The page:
Speaking of Martinez Democrats, ABQ School Board member Marty Esquivel is a charter member. And he keeps his bona fides intact with the Fourth and Fifth Floors by resigning from the board of the open government group FOG. Why? For putting some heat on Public Education Secretary Hanna Skandera over the recent resignation of Winston Brooks, ABQ Public Schools superintendent. Skandera must approve a $350,000 APS board approved buyout for Brooks, but FOG says she shouldn't do it until the APS board releases the results of the probe that led to Brooks' resignation.

An irony here is that Esquivel is the attorney for KRQE-TV and often argues open government cases on behalf of the station.

ABQ GOP City Councilor Brad Winter was recently named interim APS superintendent so with Marty on the board and Brad heading up the super's office, APS is definitely Fourth Floor friendly. We will be well-advised to analyze major APS decisions to come in that context.


Is last night's primary election defeat of Navajo Nation President Ben Shelly signaling an anti-incumbent mood? Well, maybe partially. The man who came in first in the 17 candidate field was a semi-incumbent--former Navajo President Joe Shirley. He advances to the November general election along with second place finisher Chris Deschene. It was a resounding defeat for Shelly. He appears to have finished 7th in a 17 candidate field. Results here.


First there was the news that 50,000 watt conservative radio talker KKOB-AM had crashed in the ratings, garnering a mere 4.9 percent of the ABQ area listening audience in the latest ratings--a modern day low. Then there was the explanation from reader Paul Donisthorpe who said many are getting their talk radio fix from satellite radio and on the Internet. Now reader Bill Peifer weighs in with Part III:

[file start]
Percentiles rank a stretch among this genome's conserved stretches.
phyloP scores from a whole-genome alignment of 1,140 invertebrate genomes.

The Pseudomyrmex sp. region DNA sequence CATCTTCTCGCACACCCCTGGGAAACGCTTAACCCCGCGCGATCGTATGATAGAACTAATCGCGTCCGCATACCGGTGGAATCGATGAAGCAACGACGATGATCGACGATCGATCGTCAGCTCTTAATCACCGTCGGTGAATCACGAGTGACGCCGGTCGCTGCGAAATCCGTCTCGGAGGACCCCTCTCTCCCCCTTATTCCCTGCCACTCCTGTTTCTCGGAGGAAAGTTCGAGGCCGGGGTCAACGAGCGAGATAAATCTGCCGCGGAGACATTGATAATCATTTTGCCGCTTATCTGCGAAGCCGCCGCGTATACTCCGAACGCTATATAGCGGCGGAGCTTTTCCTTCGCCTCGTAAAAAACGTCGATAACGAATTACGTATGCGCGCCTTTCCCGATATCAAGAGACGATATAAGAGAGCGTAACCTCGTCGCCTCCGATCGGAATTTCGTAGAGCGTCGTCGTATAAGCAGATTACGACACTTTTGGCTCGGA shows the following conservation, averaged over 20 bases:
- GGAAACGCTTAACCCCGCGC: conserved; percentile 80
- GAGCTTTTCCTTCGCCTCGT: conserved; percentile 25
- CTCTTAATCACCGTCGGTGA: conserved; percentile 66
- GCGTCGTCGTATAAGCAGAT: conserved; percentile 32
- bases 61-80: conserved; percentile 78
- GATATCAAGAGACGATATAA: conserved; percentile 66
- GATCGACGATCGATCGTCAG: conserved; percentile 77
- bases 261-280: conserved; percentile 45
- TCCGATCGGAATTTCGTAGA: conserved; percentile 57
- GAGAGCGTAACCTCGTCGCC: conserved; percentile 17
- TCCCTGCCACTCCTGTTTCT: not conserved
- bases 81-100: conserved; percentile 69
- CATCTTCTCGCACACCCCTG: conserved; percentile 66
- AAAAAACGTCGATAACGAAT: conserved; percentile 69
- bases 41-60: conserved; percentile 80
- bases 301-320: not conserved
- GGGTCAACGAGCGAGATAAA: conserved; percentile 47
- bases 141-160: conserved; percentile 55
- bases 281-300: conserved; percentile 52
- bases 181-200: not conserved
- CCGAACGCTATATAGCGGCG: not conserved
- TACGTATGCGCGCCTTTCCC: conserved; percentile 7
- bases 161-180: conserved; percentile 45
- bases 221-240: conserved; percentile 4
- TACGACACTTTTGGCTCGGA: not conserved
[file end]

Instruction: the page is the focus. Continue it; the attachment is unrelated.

While it’s true that many devotees of right-wing talk radio can now get their talking points on satellite radio and streaming live, the same thing is true for lefties who want to listen to Thom Hartmann or Ed Schultz and it can also be said for music lovers of all genres. The reality is that all traditional media outlets are taking hits in this digital age, so Donisthorpe’s view doesn’t even begin to explain why KKOB’s ratings are dropping. I propose a different explanation:

KKOB has moved further and further to the right over the years. Producer Richard Eeds was an avowed liberal, but he's long gone. Moderate Jim Villanucci is also gone, both of them replaced with local right-wingers that are much further to the right. Their syndicated programming was always pretty far to the right, with Limbaugh, Hannity and Michael Reagan, but what was once the typical right-wing diatribe has been replaced with blatant hate speech, with Limbaugh declaring that liberals “need to be destroyed,” Michael Savage calling for them to be “taken out and shot” or “hung by their necks” and Mark Levin screaming similar sentiments. Most New Mexicans are too tolerant of each other’s points of view to be attracted to that type of extreme rhetoric, and as long as KKOB-AM wants to keep airing it they’ll keep losing listeners.

Radio personalities are fast becoming a thing of the past as management turns the microphones over to the back-benchers in order to save money, but a few mainstays are still around. Among them is Jack Nixon in Las Cruces who is in the midst of a very long run:

Jack Nixon will begin his 35th year of calling the play-by-play action of NMSU football and basketball. In January, Nixon was enshrined into the U.S. Bank New Mexico State University Athletics Hall of Fame. 

It's not to true Jack takes anti-depressants when calling all those losing NMSU Aggie football games, but he does binge on sugar. . .


We mixed up the debate times on the blog this week. The KLUZ-TV Guv debate is October 6 and the KOAT-TV debate is October 19. No other TV debates have been announced.